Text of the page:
Ego is one of the greatest pitfalls to faith, and it obstructs healthy relationships. But what is Ego? It’s a person's (unhealthy) sense of self-importance and self-esteem. Egoists tend to see themself and their needs as more important than those around them. Egoists tend to think that their way is the right way–and that they don’t need to rely on others for help and answers. An over-inflated sense of self-worth is a destructive force. It ruins our relationships, faith, and causes us to lose empathy and kindness. Maybe you know an egotist. Maybe you are an egotist. Keep reading–we are going to discuss what answers Islam has for people struggling with their ego.
The Qura’an commands us to live with humility:
”And do not turn your cheek [in contempt] toward people and do not walk through the earth exultantly.
Indeed, Allah does not like everyone self-deluded and boastful.”
God knows that as humans, one major obstacle for us would be ego–that's why ego is discussed so extensively in the Qura’an. We are commanded to live with humility because without forgiveness, understanding, and self-sacrifice, societies cannot function. The aforementioned “self-deluded and boastful” are living in defiance of God’s will.
Banish ego and practice humility through prayer:
“And seek help through patience and prayer, and indeed,
it is difficult except for the humbly submissive to Allah.”
(Surah Al-Baqarah 2:45)
The act of prayer is an act of submission towards God. When we pray, we are protesting and humbling ourselves before our God–a reminder of our master and servant relationship. Prayer is a powerful tool for dulling your ego, and returning to a place of humility. If you are struggling with ego, try incorporating prayer into your daily life–it could be just what you need.
What we have isn’t ours. And we don’t deserve it:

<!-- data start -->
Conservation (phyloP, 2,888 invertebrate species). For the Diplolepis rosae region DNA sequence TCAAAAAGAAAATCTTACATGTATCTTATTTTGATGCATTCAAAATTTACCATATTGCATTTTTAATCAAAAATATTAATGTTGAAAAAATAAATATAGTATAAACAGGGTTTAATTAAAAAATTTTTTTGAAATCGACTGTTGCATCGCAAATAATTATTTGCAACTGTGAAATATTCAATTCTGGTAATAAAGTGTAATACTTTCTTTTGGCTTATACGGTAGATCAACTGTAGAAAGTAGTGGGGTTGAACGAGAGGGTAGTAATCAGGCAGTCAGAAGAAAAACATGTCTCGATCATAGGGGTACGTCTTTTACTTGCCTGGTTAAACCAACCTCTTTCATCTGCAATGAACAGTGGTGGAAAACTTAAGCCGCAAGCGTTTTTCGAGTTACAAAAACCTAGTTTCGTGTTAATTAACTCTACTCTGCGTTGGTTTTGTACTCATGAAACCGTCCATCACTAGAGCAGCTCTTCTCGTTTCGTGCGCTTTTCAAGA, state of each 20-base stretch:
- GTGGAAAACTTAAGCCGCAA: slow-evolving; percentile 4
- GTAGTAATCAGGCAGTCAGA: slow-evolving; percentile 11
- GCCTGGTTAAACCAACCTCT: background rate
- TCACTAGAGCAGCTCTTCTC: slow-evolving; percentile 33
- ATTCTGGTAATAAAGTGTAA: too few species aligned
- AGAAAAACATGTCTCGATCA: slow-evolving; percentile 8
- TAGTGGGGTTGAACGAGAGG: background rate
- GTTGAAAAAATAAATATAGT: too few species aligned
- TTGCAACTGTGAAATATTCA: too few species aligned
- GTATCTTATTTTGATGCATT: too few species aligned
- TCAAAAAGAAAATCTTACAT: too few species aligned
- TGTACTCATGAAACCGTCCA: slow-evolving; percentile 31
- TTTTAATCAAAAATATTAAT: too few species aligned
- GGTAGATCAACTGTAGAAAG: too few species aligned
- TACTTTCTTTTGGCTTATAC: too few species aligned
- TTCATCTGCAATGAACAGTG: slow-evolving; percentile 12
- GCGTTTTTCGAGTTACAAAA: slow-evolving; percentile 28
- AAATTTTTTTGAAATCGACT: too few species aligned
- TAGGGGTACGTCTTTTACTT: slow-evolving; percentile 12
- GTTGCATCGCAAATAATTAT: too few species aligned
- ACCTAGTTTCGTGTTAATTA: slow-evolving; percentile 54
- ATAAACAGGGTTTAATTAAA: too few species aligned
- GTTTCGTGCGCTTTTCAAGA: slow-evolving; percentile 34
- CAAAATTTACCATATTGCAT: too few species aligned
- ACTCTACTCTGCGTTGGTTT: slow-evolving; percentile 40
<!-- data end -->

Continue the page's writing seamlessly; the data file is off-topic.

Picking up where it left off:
“and whatever you have of favour – it is from Allah.”
Ego is thinking that only we deserve what we have–and that we deserve more on top of that. In reality, what we have belongs to Allah. By His mercy and grace, we are blessed with what we have–undeserving. If you need an ego check, remember that there was a time before you had riches–and there could come a time in the future where you don’t. Earthly treasure aren’t what matter–its storing up treasures in Heaven that we should be focused on–and we do that by practising humility and kindness.
True leaders are humble, not arrogant:
People who practice and model true leadership act as servants. They don’t let their ego control their actions and interactions, and they think of their community before themselves. The Prophet Mohammad’s humility is well-documented.
A man who had every right to an ego was the most humble of them all. The Prophet was a listener, a peacemaker, and a sacrificer. He cared for his wives and children attentively–helping with house chores and sacrificing time for his young ones. The Prophet forgave others when he was wronged, and was slow to anger.
Strong people and strong leaders practise humility like the Prophet did. When blinded by ego, you only see how to serve yourself. With the clarity of humility–you address the needs of others.
The Qura’an has a lot to say on matters of ego and humility–which makes in an important aspect of our lives. We should all take some time to examine our relationship with our ego. To surmise–ego is a dividing force. It blinds us, makes us look inwardly to focus on our own needs and desires. Humility is a uniting force–when we realise that we are not the most important piece of the puzzle, we work on supporting and helping others, which leads to happier, healthier lives.